While making Windows users that extra bit safer is good for the Windows platform as a whole, this release does ever so slightly erode one of the purported benefits of the Edge browser. Microsoft has struggled to get people using its browser—while the core engine and security features are solid, the interface still has frustrating shortcomings—but one of its virtues was that it has different, and arguably better, defense-in-depth protection against phishing and malicious exploitation. In bringing that protection to Chrome, there’s one less reason to pick the Microsoft browser.

Source:
https://arstechnica.com/gadgets/2018/04/microsoft-claims-to-make-chrome-safer-with-new-extension/

Rogue extensions that hijack Chrome & Firefox are near impossible to remove

January 20, 2018 – 11:05 AM

As discovered by Malwarebytes researcher Pieter Arntz, a new pair of extensions plaguing Google’s Chrome and Mozilla’s Firefox can hijack the browsers in order to push technical support scams at you and potentially even spy on your browsing activities.

Called “Tiempo en colombia en vivo” on the Chrome Web Store, the rogue extension can be installed on a machine when the user visits certain sites; trying to leave a malicious site results in an infinite loop of dialog boxes cautioning the user that they can’t leave the page until they install the extension. If they try to leave still, and choose the option to “Prevent this page from creating additional dialogs,” the tab will go into full screen mode and offer the ‘Add extension’ dialog popup that shows up when installing a Chrome extension.

If the user ends up installing the extension, it will proceed by hijacking their browser searches and redirect them to certain pages or YouTube videos in order to increase their views.

Interestingly, the extension is designed to also make its removal a difficult procedure; the first measure taken to ensure this is to redirect users from the ‘chrome://extensions/’ page where they could manage and delete the extension to ‘chrome://apps/?r=extensions’, which simply lists the various Chrome apps and extensions that they have installed.

With the normal path to deleting an extension now unavailable, most casual users will likely not be able to remove the extension. In his efforts, Arntz even tried more advanced methods such as disabling JavaScript, starting Chrome with all extensions disabled, and renaming the file path for where extensions are saved, but to no avail.

The only means of successfully removing the extension at this point is, per Artnz, to install Malwarebytes and let the anti-malware program do it for you. Alternatively, you may also try and manually browse to the extension’s folder and rename ‘1499654451774.js’, which is the JavaScript file the extension relies on. You can then restart Chrome and will be able to access the browser’s extension settings as normal, with the offending extension shown as being corrupted – and unable to work its nefarious magic as it can’t find the files it’s looking for. You can then proceed to delete it as you normally would.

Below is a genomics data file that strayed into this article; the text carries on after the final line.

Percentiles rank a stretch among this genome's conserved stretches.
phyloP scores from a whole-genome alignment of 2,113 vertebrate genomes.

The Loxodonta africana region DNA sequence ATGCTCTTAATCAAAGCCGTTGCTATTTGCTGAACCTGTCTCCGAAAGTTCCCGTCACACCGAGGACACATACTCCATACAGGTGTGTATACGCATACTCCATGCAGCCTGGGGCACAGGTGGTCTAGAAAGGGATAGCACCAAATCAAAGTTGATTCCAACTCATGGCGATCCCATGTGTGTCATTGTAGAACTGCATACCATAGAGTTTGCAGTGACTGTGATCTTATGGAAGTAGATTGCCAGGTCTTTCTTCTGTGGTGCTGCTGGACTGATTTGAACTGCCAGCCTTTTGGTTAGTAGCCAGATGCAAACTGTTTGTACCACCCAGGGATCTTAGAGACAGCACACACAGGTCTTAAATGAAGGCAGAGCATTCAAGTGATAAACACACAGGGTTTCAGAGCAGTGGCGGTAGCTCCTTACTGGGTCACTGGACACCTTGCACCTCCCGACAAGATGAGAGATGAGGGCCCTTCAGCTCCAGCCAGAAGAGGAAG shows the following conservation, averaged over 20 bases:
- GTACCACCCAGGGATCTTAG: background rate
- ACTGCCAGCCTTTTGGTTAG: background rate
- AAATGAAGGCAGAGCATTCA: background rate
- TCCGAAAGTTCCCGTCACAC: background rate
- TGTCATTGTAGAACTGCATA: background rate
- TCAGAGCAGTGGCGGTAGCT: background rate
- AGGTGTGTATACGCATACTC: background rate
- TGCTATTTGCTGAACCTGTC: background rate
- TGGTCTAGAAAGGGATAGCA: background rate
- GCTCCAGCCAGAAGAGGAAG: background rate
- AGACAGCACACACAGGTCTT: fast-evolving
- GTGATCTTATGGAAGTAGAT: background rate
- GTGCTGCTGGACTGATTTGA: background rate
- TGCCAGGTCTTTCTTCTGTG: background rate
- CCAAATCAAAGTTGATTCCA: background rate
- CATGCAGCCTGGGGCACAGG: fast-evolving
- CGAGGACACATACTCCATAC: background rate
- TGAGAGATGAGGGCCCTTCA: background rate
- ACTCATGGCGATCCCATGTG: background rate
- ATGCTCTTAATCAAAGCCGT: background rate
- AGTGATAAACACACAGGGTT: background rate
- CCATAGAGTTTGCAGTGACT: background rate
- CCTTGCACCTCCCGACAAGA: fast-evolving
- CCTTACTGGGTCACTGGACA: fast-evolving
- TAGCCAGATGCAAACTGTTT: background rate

Source:
https://www.neowin.net/news/rogue-extensions-that-hijack-chrome–firefox-are-near-impossible-to-remove

A flaw in Intel AMT can leave your laptop exposed to attackers

January 12, 2018 – 8:44 PM

Following on the heels of the revelations of the Meltdown and Spectre vulnerabilities plaguing decades of Intel’s processors, a new flaw in the Active Management Technology (AMT) has left Intel in even more hot water among the cybersecurity community.

The new flaw targets laptops, especially those powered by Intel’s enterprise-focused vPro processors, and exploits the remote access monitoring and maintenance tools provided by AMT to gain total control over the machine. Relatively easy to implement, the attack is also not impeded in any way by BIOS or BitLocker passwords, TPM pins, or login credentials.

In order to carry out the attack, an individual would need physical access to the machine. The way it works is by rebooting the machine and entering the boot menu. While you would normally need the BIOS password in order to perform any hijinks at this point, using Intel’s Managment Engine BIOS Extension (MEBx) can allow an attacker to login in with a simple ‘admin’ login that is the default.

The attacker can then proceed by, “changing the default password, enabling remote access and setting AMT’s user opt-in to ‘None'” to effectively compromise the machine, according to F-Security researcher Harry Sintonen. He continues, “Now the attacker can gain access to the system remotely, as long as they’re able to insert themselves onto the same network segment with the victim (enabling wireless access requires a few extra steps).”

Source:
https://www.neowin.net/news/a-flaw-in-intel-amt-can-leave-your-laptop-exposed-to-attackers